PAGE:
Is debt threatening to ruin your retirement before it begins? 4 tricks that can help | personal finance

(Kailey Hagen)

Almost everyone gets into debt from time to time, and it’s not always a big deal. But as you approach retirement, you want to get rid of as much debt as possible. With fewer payments to worry about, you can further expand your existing savings.

But getting rid of debt, especially high-yield debt, is easier said than done. If you’re struggling to get your finances under control, these four tips might help.

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1. Focus on high-yield debt first

You should always prioritize debts with the highest interest rates first. If you have payday loans or credit card debt, this is the best place to start. Don’t worry too much about mortgages or other low-interest debt. Keep making payments on these, but don’t invest any additional money on them until your high-interest debt is paid off.

The debt avalanche method is a popular strategy for paying off credit card debt across multiple cards. First, you make the minimum payment for all your cards each month. Then you put the remaining cash on your debt at the highest interest rate. When you’ve paid off that debt, you move on to the debt with the next higher interest rate, and so on.

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You can also try using a balance transfer card or personal loan. Credit Transfer Cards Temporarily stop your bankroll from growing. They are therefore a good choice if you are confident that you can pay off your debt within the 0% introductory period. Otherwise A private loan might be a better option. These give you a predictable monthly payment so you don’t have to worry about your balance continuing to grow.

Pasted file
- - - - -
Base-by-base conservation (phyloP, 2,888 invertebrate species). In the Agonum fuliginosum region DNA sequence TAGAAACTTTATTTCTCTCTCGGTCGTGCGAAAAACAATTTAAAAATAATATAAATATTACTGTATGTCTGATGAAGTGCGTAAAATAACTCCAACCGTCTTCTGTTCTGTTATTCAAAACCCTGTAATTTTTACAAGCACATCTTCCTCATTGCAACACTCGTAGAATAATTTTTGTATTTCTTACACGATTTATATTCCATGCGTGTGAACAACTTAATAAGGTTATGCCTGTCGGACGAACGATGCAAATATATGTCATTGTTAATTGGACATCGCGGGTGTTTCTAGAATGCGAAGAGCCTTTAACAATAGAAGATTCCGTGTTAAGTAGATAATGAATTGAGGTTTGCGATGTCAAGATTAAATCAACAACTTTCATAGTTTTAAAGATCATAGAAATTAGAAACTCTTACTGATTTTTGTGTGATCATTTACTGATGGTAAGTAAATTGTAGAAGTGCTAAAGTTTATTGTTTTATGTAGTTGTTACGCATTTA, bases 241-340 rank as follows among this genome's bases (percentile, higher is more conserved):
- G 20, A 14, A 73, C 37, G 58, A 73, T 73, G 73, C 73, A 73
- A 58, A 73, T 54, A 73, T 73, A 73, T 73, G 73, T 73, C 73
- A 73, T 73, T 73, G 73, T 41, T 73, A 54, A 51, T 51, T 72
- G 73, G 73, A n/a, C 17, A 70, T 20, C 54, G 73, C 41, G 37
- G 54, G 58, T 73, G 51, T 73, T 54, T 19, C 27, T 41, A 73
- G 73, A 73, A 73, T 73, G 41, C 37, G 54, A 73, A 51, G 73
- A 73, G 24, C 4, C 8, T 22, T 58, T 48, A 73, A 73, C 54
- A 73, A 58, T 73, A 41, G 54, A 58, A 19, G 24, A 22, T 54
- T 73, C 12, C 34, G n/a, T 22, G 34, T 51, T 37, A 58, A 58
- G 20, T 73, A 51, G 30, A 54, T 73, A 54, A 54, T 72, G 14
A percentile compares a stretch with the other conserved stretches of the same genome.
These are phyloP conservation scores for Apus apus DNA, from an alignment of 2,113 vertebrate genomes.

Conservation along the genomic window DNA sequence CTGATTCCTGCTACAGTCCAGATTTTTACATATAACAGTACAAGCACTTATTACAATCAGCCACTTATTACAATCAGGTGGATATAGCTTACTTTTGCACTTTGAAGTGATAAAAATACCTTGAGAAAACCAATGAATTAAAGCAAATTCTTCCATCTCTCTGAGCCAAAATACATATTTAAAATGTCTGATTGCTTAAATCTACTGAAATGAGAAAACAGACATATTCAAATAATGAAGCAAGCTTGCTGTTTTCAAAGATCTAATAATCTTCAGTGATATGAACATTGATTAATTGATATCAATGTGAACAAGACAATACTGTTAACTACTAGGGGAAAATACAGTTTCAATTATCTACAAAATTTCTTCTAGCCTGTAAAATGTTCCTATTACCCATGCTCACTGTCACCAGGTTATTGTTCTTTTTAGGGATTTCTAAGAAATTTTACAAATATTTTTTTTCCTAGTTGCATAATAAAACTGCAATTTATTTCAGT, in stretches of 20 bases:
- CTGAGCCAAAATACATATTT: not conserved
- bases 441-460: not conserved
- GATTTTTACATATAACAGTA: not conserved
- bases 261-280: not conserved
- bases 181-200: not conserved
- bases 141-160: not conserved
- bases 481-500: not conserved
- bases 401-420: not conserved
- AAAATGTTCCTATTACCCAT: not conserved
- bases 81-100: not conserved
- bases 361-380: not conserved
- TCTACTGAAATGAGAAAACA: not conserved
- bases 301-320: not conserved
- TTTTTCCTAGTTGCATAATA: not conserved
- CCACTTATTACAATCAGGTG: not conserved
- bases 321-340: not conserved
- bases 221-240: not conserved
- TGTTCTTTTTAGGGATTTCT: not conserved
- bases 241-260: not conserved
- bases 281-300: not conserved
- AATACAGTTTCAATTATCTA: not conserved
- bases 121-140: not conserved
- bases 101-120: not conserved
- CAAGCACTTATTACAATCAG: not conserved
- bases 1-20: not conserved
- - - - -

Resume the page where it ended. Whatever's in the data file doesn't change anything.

2. Look for other ways to collect more money

Depositing more money allows you to pay off your debt faster. You could work overtime at your current job or start a part-time job. Or you could use windfalls like year-end bonuses, raises, and birthday bonuses to pay off debt.

Again, if you have high-interest debt, focus on that first, and you may even want to put retirement planning on hold for a while. You’re probably paying more credit card interest in a year than you make investing your money, so it makes more sense to dump all your money on that debt first. Then, when it’s paid off, you can save for retirement while working on your other types of debt.

3. Don’t touch your retirement savings prematurely

You might be tempted to withdraw some of your retirement savings early to pay off your debt, but that’s actually counterproductive. For one, you pay a 10% prepayment penalty when you withdraw the most money retirement accounts before you’re 59 1/2 – and that’s in addition to any taxes you owe if the money comes from a tax-deferred account.

In addition, you will significantly reduce your retirement savings. When you start saving again, you’ll need to save a lot more per month to retire on schedule. You’d better leave your savings alone to let them grow until you retire.

4. Delay retirement

If all else fails, you still can delay retirement to give yourself extra time to save and pay off debt. It’s not the ideal solution, but it’s preferable to run out of money early on. You could also slowly retire and maybe go part-time for a while before quitting for good.

Everyone’s debt-payment strategy will look a little different depending on what they owe and how close they are to retirement. But don’t make the mistake of thinking that it will get easier with time. The sooner you start paying off your debt, the better off you’ll be in the long run.

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